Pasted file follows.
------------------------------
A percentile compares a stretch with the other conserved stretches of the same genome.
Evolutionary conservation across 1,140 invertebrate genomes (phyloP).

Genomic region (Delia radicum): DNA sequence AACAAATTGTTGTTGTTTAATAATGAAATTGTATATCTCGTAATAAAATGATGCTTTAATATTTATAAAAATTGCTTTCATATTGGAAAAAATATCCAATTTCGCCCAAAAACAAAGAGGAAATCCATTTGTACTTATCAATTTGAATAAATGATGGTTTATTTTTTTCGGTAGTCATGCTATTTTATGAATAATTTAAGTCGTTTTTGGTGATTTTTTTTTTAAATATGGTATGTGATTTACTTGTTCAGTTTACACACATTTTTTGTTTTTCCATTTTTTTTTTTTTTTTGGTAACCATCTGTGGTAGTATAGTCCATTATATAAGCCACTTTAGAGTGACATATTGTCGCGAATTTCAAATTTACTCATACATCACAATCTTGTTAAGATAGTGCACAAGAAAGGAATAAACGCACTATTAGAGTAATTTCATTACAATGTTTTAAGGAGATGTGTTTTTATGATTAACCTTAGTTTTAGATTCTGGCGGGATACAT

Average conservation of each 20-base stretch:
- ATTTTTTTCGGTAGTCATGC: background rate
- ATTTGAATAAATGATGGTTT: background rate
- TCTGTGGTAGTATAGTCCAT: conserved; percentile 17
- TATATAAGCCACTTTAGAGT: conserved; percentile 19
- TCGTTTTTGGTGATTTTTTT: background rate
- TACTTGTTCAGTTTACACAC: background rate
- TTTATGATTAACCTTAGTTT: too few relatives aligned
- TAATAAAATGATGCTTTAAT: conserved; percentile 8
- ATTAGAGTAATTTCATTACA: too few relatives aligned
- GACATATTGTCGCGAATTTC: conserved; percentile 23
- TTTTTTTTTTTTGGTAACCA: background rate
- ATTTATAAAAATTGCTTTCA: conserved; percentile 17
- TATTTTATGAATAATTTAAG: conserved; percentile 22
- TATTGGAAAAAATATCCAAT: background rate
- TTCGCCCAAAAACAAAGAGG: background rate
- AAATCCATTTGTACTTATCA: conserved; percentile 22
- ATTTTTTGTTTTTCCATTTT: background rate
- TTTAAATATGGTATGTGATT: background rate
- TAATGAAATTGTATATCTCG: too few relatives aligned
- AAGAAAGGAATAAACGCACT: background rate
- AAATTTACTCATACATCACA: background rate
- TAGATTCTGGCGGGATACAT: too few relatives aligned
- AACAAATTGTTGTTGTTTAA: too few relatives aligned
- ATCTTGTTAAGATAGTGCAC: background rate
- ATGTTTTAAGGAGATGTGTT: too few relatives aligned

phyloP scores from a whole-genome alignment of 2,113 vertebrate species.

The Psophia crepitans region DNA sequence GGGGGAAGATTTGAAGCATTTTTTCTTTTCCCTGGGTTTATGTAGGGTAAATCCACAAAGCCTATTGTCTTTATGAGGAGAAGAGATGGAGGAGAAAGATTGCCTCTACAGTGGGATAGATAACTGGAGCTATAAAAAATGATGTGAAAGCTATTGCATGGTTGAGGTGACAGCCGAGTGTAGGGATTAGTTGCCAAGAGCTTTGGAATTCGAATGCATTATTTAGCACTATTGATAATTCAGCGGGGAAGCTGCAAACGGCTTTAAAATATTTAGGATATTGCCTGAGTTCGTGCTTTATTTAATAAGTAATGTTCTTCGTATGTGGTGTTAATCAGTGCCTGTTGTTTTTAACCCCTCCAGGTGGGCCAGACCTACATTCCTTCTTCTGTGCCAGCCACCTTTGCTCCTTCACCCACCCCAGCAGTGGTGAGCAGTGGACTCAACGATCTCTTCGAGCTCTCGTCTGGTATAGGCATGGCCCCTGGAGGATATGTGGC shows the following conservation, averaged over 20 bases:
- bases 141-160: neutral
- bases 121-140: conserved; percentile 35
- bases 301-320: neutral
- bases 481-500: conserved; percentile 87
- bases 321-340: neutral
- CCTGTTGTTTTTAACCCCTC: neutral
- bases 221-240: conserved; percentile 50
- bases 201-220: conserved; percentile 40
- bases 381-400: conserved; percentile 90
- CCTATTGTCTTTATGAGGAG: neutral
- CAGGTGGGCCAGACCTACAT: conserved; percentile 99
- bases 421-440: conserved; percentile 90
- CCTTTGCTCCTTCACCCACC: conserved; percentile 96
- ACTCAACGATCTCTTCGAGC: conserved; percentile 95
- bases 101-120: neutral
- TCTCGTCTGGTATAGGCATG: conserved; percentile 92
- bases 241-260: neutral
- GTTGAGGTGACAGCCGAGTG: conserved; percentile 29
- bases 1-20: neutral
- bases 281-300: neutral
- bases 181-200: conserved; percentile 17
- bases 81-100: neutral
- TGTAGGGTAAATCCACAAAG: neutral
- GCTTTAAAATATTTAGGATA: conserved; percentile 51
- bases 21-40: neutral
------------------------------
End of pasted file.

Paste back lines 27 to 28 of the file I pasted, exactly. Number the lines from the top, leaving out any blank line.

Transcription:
- AACAAATTGTTGTTGTTTAA: too few relatives aligned
- ATCTTGTTAAGATAGTGCAC: background rate